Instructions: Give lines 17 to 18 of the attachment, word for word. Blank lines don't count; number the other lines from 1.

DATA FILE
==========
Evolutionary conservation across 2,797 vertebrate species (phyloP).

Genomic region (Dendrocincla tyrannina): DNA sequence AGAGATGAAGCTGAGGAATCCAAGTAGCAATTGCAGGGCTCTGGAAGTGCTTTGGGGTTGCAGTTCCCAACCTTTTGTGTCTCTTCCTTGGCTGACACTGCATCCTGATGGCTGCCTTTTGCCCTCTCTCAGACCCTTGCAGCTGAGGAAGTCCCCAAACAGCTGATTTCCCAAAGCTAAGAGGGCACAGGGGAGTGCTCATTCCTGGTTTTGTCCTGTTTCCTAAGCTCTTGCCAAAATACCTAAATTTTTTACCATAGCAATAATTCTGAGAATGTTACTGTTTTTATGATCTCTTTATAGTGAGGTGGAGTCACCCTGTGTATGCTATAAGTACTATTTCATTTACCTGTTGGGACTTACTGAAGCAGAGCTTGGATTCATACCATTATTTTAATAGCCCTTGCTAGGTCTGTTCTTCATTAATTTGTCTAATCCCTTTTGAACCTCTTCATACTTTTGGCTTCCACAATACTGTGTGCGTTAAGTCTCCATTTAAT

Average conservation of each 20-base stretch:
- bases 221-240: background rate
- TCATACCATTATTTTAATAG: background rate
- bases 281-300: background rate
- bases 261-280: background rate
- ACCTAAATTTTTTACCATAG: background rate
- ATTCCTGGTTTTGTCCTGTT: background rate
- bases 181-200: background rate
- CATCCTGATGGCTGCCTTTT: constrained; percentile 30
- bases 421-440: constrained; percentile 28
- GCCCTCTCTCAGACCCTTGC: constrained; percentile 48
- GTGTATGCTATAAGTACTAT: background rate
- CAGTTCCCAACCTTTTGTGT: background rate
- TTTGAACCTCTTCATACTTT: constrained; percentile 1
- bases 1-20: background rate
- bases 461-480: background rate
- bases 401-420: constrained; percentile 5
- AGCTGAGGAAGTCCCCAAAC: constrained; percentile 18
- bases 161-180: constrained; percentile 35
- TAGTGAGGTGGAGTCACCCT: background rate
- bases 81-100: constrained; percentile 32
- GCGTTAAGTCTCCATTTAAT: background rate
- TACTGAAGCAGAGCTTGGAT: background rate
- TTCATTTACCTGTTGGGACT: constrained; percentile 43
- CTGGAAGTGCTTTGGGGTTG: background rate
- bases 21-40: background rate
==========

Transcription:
- bases 1-20: background rate
- bases 461-480: background rate